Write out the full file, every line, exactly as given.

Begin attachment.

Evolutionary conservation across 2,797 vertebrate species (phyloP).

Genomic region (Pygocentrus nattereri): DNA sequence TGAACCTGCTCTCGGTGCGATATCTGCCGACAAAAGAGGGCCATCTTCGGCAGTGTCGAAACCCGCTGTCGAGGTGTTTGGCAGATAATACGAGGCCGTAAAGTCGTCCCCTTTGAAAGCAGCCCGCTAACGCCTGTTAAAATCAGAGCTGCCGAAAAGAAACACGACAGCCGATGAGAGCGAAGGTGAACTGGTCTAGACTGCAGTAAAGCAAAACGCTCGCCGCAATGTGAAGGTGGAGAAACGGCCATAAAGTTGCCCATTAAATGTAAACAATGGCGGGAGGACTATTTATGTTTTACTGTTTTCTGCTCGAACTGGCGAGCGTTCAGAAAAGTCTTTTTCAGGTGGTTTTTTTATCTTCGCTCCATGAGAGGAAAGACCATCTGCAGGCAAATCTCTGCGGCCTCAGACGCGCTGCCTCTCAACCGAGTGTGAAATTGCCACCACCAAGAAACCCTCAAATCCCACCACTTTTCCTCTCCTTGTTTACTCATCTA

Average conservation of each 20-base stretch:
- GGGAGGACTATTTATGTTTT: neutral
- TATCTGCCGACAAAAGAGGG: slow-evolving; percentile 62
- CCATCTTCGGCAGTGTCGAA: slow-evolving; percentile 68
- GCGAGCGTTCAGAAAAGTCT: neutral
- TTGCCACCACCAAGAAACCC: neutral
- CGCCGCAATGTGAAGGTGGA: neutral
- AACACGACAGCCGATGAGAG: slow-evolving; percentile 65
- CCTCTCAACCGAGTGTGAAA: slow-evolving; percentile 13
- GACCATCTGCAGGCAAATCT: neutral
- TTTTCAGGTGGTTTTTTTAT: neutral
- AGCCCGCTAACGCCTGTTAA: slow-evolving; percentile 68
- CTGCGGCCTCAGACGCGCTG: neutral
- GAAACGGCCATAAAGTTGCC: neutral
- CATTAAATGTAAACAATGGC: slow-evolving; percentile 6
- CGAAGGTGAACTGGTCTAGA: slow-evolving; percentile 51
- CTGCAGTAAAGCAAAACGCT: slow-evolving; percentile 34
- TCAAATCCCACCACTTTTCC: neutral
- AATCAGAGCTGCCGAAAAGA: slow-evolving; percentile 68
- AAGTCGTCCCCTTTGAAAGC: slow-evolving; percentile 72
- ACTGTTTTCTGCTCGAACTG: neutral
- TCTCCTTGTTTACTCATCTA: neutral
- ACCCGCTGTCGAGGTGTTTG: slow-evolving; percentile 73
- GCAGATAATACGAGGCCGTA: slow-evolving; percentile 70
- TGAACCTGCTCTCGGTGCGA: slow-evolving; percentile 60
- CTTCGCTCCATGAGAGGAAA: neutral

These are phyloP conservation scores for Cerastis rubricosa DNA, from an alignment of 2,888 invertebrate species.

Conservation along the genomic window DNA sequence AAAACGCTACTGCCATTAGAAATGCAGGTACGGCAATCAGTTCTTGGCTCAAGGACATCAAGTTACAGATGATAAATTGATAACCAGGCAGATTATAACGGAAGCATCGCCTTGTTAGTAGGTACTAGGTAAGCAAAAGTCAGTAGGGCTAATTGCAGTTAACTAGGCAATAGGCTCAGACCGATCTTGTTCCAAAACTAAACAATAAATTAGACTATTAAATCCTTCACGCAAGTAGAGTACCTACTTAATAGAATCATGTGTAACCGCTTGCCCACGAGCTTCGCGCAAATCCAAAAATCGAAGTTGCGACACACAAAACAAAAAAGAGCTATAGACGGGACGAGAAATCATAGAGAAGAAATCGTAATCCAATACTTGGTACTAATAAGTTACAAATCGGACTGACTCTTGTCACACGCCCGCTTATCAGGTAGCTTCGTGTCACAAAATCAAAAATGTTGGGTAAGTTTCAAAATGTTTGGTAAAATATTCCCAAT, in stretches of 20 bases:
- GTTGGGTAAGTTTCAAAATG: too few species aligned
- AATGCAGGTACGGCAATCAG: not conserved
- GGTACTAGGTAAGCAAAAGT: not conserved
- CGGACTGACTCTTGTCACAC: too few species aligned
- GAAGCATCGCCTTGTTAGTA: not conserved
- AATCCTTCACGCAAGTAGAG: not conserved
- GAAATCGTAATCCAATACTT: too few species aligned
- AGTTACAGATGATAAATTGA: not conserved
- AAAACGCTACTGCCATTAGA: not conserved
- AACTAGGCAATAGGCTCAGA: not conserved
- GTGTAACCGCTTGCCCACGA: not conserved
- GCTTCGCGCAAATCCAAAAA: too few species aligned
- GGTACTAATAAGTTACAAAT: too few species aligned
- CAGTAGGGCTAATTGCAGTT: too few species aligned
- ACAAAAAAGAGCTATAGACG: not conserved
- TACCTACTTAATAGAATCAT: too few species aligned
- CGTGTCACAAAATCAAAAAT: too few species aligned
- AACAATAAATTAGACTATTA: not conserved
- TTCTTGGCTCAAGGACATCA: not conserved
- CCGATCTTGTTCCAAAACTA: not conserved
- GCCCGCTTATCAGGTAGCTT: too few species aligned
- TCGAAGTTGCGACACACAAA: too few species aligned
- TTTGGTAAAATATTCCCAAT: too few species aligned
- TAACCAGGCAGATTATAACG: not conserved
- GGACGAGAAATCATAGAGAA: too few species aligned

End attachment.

Evolutionary conservation across 2,797 vertebrate species (phyloP).

Genomic region (Pygocentrus nattereri): DNA sequence TGAACCTGCTCTCGGTGCGATATCTGCCGACAAAAGAGGGCCATCTTCGGCAGTGTCGAAACCCGCTGTCGAGGTGTTTGGCAGATAATACGAGGCCGTAAAGTCGTCCCCTTTGAAAGCAGCCCGCTAACGCCTGTTAAAATCAGAGCTGCCGAAAAGAAACACGACAGCCGATGAGAGCGAAGGTGAACTGGTCTAGACTGCAGTAAAGCAAAACGCTCGCCGCAATGTGAAGGTGGAGAAACGGCCATAAAGTTGCCCATTAAATGTAAACAATGGCGGGAGGACTATTTATGTTTTACTGTTTTCTGCTCGAACTGGCGAGCGTTCAGAAAAGTCTTTTTCAGGTGGTTTTTTTATCTTCGCTCCATGAGAGGAAAGACCATCTGCAGGCAAATCTCTGCGGCCTCAGACGCGCTGCCTCTCAACCGAGTGTGAAATTGCCACCACCAAGAAACCCTCAAATCCCACCACTTTTCCTCTCCTTGTTTACTCATCTA

Average conservation of each 20-base stretch:
- GGGAGGACTATTTATGTTTT: neutral
- TATCTGCCGACAAAAGAGGG: slow-evolving; percentile 62
- CCATCTTCGGCAGTGTCGAA: slow-evolving; percentile 68
- GCGAGCGTTCAGAAAAGTCT: neutral
- TTGCCACCACCAAGAAACCC: neutral
- CGCCGCAATGTGAAGGTGGA: neutral
- AACACGACAGCCGATGAGAG: slow-evolving; percentile 65
- CCTCTCAACCGAGTGTGAAA: slow-evolving; percentile 13
- GACCATCTGCAGGCAAATCT: neutral
- TTTTCAGGTGGTTTTTTTAT: neutral
- AGCCCGCTAACGCCTGTTAA: slow-evolving; percentile 68
- CTGCGGCCTCAGACGCGCTG: neutral
- GAAACGGCCATAAAGTTGCC: neutral
- CATTAAATGTAAACAATGGC: slow-evolving; percentile 6
- CGAAGGTGAACTGGTCTAGA: slow-evolving; percentile 51
- CTGCAGTAAAGCAAAACGCT: slow-evolving; percentile 34
- TCAAATCCCACCACTTTTCC: neutral
- AATCAGAGCTGCCGAAAAGA: slow-evolving; percentile 68
- AAGTCGTCCCCTTTGAAAGC: slow-evolving; percentile 72
- ACTGTTTTCTGCTCGAACTG: neutral
- TCTCCTTGTTTACTCATCTA: neutral
- ACCCGCTGTCGAGGTGTTTG: slow-evolving; percentile 73
- GCAGATAATACGAGGCCGTA: slow-evolving; percentile 70
- TGAACCTGCTCTCGGTGCGA: slow-evolving; percentile 60
- CTTCGCTCCATGAGAGGAAA: neutral

These are phyloP conservation scores for Cerastis rubricosa DNA, from an alignment of 2,888 invertebrate species.

Conservation along the genomic window DNA sequence AAAACGCTACTGCCATTAGAAATGCAGGTACGGCAATCAGTTCTTGGCTCAAGGACATCAAGTTACAGATGATAAATTGATAACCAGGCAGATTATAACGGAAGCATCGCCTTGTTAGTAGGTACTAGGTAAGCAAAAGTCAGTAGGGCTAATTGCAGTTAACTAGGCAATAGGCTCAGACCGATCTTGTTCCAAAACTAAACAATAAATTAGACTATTAAATCCTTCACGCAAGTAGAGTACCTACTTAATAGAATCATGTGTAACCGCTTGCCCACGAGCTTCGCGCAAATCCAAAAATCGAAGTTGCGACACACAAAACAAAAAAGAGCTATAGACGGGACGAGAAATCATAGAGAAGAAATCGTAATCCAATACTTGGTACTAATAAGTTACAAATCGGACTGACTCTTGTCACACGCCCGCTTATCAGGTAGCTTCGTGTCACAAAATCAAAAATGTTGGGTAAGTTTCAAAATGTTTGGTAAAATATTCCCAAT, in stretches of 20 bases:
- GTTGGGTAAGTTTCAAAATG: too few species aligned
- AATGCAGGTACGGCAATCAG: not conserved
- GGTACTAGGTAAGCAAAAGT: not conserved
- CGGACTGACTCTTGTCACAC: too few species aligned
- GAAGCATCGCCTTGTTAGTA: not conserved
- AATCCTTCACGCAAGTAGAG: not conserved
- GAAATCGTAATCCAATACTT: too few species aligned
- AGTTACAGATGATAAATTGA: not conserved
- AAAACGCTACTGCCATTAGA: not conserved
- AACTAGGCAATAGGCTCAGA: not conserved
- GTGTAACCGCTTGCCCACGA: not conserved
- GCTTCGCGCAAATCCAAAAA: too few species aligned
- GGTACTAATAAGTTACAAAT: too few species aligned
- CAGTAGGGCTAATTGCAGTT: too few species aligned
- ACAAAAAAGAGCTATAGACG: not conserved
- TACCTACTTAATAGAATCAT: too few species aligned
- CGTGTCACAAAATCAAAAAT: too few species aligned
- AACAATAAATTAGACTATTA: not conserved
- TTCTTGGCTCAAGGACATCA: not conserved
- CCGATCTTGTTCCAAAACTA: not conserved
- GCCCGCTTATCAGGTAGCTT: too few species aligned
- TCGAAGTTGCGACACACAAA: too few species aligned
- TTTGGTAAAATATTCCCAAT: too few species aligned
- TAACCAGGCAGATTATAACG: not conserved
- GGACGAGAAATCATAGAGAA: too few species aligned